New Revised Standard Version
Latest publication: 2006
Publisher: Oxford University Press
Sample Old Testament Verse (Isaiah 53:5)
But he was wounded for our transgressions, crushed for our iniquities; upon him was the punishment that made us whole, and by his bruises we are healed.
Sample New Testament Verse (1 Timothy 2:3-4)
This is right and is acceptable in the sight of God our Savior, who desires everyone to be saved and to come to the knowledge of the truth.
Study Bibles with the NRSV text
- HarperCollins Study Bible
- Ignatius Catholic Study Bible
- New Interpreter’s Study Bible
- New Oxford Annotated Bible
- Study Bible: The New Student Bible
- Wesley Study Bible
Devotional Bible Options
- C.S. Lewis Bible
- Catholic Prayer Bible
- Catholic Women’s Devotional Bible
- Classics Devotional Bible
- Daily Bible: Read, Meditate, and Pray
- Daily Walk Bible
- Spiritual Formation Bible
- Women’s Devotional Bible 2
The publishers have provided chapter headings and sub-headings within the text of scripture. Footnotes are also provided to show readers how the original language has been understood and to indicate textual differences between various original manuscripts. Poetry is formatted as poetry and the text is in paragraph style.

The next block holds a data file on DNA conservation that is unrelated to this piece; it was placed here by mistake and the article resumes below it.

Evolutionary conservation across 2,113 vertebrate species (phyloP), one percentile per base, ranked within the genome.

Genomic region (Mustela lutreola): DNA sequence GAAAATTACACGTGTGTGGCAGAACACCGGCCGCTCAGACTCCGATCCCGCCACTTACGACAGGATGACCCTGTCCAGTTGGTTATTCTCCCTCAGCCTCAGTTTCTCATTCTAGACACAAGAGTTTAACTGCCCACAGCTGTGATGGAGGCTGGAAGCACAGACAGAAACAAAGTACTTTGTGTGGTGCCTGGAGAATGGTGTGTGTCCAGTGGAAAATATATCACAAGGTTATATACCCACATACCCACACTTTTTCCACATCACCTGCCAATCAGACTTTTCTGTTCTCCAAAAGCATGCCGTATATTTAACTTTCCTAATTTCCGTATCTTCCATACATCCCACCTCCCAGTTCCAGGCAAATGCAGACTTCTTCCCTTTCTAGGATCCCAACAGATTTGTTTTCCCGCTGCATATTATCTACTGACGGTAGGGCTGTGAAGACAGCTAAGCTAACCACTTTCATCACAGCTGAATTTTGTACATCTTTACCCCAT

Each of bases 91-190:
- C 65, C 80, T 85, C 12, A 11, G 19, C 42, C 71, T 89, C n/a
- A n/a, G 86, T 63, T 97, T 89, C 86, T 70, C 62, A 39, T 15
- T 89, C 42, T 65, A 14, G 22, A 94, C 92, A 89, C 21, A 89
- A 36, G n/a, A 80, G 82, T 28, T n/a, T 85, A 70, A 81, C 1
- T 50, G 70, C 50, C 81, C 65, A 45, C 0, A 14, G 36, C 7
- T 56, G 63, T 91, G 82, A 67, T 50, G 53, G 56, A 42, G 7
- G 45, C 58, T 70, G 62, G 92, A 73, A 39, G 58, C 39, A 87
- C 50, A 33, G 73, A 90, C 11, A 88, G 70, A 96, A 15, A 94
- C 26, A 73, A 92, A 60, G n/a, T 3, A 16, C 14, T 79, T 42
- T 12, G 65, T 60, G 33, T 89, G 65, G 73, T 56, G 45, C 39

The NRSV is largely a “word-for-word” translation. The “thought-by-thought” approach was used sparingly and then only to compensate for a deficiency in the English language. And the Revised Standard Version was consulted. The translation committee sought to eliminate masculine-oriented language without altering passages that reflect the historical situation of ancient patriarchal culture. Any concerns regarding accuracy were handled on a case-by-case basis. Only very occasionally has the pronoun “he” or “him” been retained in passages where the reference may have been to a woman as well as a man.
Description by the Publisher
The NRSV is an authorized revision of the Revised Standard Version published in 1952, which was a revision of the American Standard Version, published in 1901, which in turn embodied earlier revisions of the King James Version, published in 1611. It has a long heritage. It attempts to continue in the heritage of the KJV but to make changes as warranted for accuracy, clarity, sound and current English usage. The mandate for this translation can be summarized as “As literal as possible, as free as necessary.”